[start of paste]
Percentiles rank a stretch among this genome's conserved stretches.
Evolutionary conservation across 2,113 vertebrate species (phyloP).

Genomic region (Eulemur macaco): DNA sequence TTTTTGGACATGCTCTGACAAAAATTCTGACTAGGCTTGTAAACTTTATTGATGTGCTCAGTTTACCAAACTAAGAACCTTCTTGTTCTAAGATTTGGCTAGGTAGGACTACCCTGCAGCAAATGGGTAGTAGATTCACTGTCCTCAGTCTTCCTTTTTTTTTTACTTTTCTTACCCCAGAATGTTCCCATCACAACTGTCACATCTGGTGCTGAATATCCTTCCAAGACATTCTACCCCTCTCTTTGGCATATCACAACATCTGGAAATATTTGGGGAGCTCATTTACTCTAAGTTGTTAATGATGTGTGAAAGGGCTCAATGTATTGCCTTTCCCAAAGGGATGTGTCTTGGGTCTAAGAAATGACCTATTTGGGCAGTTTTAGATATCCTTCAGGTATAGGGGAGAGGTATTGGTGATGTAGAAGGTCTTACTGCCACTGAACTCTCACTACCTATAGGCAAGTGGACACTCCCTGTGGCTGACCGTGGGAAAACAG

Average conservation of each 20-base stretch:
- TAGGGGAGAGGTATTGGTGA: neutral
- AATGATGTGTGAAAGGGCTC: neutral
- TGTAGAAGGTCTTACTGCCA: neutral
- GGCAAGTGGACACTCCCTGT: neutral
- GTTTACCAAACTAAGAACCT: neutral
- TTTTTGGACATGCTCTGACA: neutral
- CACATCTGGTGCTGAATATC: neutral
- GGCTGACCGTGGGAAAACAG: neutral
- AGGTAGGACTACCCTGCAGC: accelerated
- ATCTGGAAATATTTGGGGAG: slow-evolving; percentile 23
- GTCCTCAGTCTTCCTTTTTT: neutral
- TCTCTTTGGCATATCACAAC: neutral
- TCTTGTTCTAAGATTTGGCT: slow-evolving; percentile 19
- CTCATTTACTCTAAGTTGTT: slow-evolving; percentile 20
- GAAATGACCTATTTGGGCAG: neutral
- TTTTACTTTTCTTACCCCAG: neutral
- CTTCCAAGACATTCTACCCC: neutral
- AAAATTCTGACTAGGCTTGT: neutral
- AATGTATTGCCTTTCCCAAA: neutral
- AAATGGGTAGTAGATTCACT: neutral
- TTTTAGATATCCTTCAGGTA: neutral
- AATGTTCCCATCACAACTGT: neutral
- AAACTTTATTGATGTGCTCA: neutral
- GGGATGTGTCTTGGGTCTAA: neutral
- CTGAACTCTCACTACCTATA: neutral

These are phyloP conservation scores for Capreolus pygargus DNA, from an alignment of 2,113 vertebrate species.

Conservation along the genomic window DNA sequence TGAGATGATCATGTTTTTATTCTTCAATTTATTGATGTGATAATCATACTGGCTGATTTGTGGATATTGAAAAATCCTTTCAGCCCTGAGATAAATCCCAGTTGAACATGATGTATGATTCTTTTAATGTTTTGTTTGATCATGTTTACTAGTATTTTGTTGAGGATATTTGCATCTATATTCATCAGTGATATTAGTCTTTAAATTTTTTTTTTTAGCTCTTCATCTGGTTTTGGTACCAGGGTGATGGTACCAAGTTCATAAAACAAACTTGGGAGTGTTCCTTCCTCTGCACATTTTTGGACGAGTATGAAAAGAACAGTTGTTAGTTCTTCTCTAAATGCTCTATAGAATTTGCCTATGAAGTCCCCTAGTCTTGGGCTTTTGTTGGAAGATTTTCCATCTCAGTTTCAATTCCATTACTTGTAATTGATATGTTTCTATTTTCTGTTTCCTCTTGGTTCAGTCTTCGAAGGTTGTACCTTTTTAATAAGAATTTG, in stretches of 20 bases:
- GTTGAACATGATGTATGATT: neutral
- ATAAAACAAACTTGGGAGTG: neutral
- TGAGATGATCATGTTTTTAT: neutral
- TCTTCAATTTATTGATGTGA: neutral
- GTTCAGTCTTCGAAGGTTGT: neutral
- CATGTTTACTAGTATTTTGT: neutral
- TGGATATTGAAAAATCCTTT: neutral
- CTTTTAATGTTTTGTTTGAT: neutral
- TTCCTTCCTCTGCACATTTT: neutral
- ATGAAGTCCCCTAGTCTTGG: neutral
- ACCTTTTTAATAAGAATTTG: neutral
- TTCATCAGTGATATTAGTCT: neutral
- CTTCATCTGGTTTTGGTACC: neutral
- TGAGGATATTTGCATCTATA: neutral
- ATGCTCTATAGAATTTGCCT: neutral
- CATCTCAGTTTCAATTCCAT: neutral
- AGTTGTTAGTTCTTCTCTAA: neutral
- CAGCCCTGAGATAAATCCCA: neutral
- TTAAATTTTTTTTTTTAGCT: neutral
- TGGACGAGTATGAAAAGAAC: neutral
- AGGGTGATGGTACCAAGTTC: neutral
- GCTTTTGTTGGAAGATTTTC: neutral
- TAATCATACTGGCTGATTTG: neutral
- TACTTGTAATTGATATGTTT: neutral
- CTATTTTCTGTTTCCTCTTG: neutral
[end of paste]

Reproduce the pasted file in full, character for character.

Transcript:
Percentiles rank a stretch among this genome's conserved stretches.
Evolutionary conservation across 2,113 vertebrate species (phyloP).

Genomic region (Eulemur macaco): DNA sequence TTTTTGGACATGCTCTGACAAAAATTCTGACTAGGCTTGTAAACTTTATTGATGTGCTCAGTTTACCAAACTAAGAACCTTCTTGTTCTAAGATTTGGCTAGGTAGGACTACCCTGCAGCAAATGGGTAGTAGATTCACTGTCCTCAGTCTTCCTTTTTTTTTTACTTTTCTTACCCCAGAATGTTCCCATCACAACTGTCACATCTGGTGCTGAATATCCTTCCAAGACATTCTACCCCTCTCTTTGGCATATCACAACATCTGGAAATATTTGGGGAGCTCATTTACTCTAAGTTGTTAATGATGTGTGAAAGGGCTCAATGTATTGCCTTTCCCAAAGGGATGTGTCTTGGGTCTAAGAAATGACCTATTTGGGCAGTTTTAGATATCCTTCAGGTATAGGGGAGAGGTATTGGTGATGTAGAAGGTCTTACTGCCACTGAACTCTCACTACCTATAGGCAAGTGGACACTCCCTGTGGCTGACCGTGGGAAAACAG

Average conservation of each 20-base stretch:
- TAGGGGAGAGGTATTGGTGA: neutral
- AATGATGTGTGAAAGGGCTC: neutral
- TGTAGAAGGTCTTACTGCCA: neutral
- GGCAAGTGGACACTCCCTGT: neutral
- GTTTACCAAACTAAGAACCT: neutral
- TTTTTGGACATGCTCTGACA: neutral
- CACATCTGGTGCTGAATATC: neutral
- GGCTGACCGTGGGAAAACAG: neutral
- AGGTAGGACTACCCTGCAGC: accelerated
- ATCTGGAAATATTTGGGGAG: slow-evolving; percentile 23
- GTCCTCAGTCTTCCTTTTTT: neutral
- TCTCTTTGGCATATCACAAC: neutral
- TCTTGTTCTAAGATTTGGCT: slow-evolving; percentile 19
- CTCATTTACTCTAAGTTGTT: slow-evolving; percentile 20
- GAAATGACCTATTTGGGCAG: neutral
- TTTTACTTTTCTTACCCCAG: neutral
- CTTCCAAGACATTCTACCCC: neutral
- AAAATTCTGACTAGGCTTGT: neutral
- AATGTATTGCCTTTCCCAAA: neutral
- AAATGGGTAGTAGATTCACT: neutral
- TTTTAGATATCCTTCAGGTA: neutral
- AATGTTCCCATCACAACTGT: neutral
- AAACTTTATTGATGTGCTCA: neutral
- GGGATGTGTCTTGGGTCTAA: neutral
- CTGAACTCTCACTACCTATA: neutral

These are phyloP conservation scores for Capreolus pygargus DNA, from an alignment of 2,113 vertebrate species.

Conservation along the genomic window DNA sequence TGAGATGATCATGTTTTTATTCTTCAATTTATTGATGTGATAATCATACTGGCTGATTTGTGGATATTGAAAAATCCTTTCAGCCCTGAGATAAATCCCAGTTGAACATGATGTATGATTCTTTTAATGTTTTGTTTGATCATGTTTACTAGTATTTTGTTGAGGATATTTGCATCTATATTCATCAGTGATATTAGTCTTTAAATTTTTTTTTTTAGCTCTTCATCTGGTTTTGGTACCAGGGTGATGGTACCAAGTTCATAAAACAAACTTGGGAGTGTTCCTTCCTCTGCACATTTTTGGACGAGTATGAAAAGAACAGTTGTTAGTTCTTCTCTAAATGCTCTATAGAATTTGCCTATGAAGTCCCCTAGTCTTGGGCTTTTGTTGGAAGATTTTCCATCTCAGTTTCAATTCCATTACTTGTAATTGATATGTTTCTATTTTCTGTTTCCTCTTGGTTCAGTCTTCGAAGGTTGTACCTTTTTAATAAGAATTTG, in stretches of 20 bases:
- GTTGAACATGATGTATGATT: neutral
- ATAAAACAAACTTGGGAGTG: neutral
- TGAGATGATCATGTTTTTAT: neutral
- TCTTCAATTTATTGATGTGA: neutral
- GTTCAGTCTTCGAAGGTTGT: neutral
- CATGTTTACTAGTATTTTGT: neutral
- TGGATATTGAAAAATCCTTT: neutral
- CTTTTAATGTTTTGTTTGAT: neutral
- TTCCTTCCTCTGCACATTTT: neutral
- ATGAAGTCCCCTAGTCTTGG: neutral
- ACCTTTTTAATAAGAATTTG: neutral
- TTCATCAGTGATATTAGTCT: neutral
- CTTCATCTGGTTTTGGTACC: neutral
- TGAGGATATTTGCATCTATA: neutral
- ATGCTCTATAGAATTTGCCT: neutral
- CATCTCAGTTTCAATTCCAT: neutral
- AGTTGTTAGTTCTTCTCTAA: neutral
- CAGCCCTGAGATAAATCCCA: neutral
- TTAAATTTTTTTTTTTAGCT: neutral
- TGGACGAGTATGAAAAGAAC: neutral
- AGGGTGATGGTACCAAGTTC: neutral
- GCTTTTGTTGGAAGATTTTC: neutral
- TAATCATACTGGCTGATTTG: neutral
- TACTTGTAATTGATATGTTT: neutral
- CTATTTTCTGTTTCCTCTTG: neutral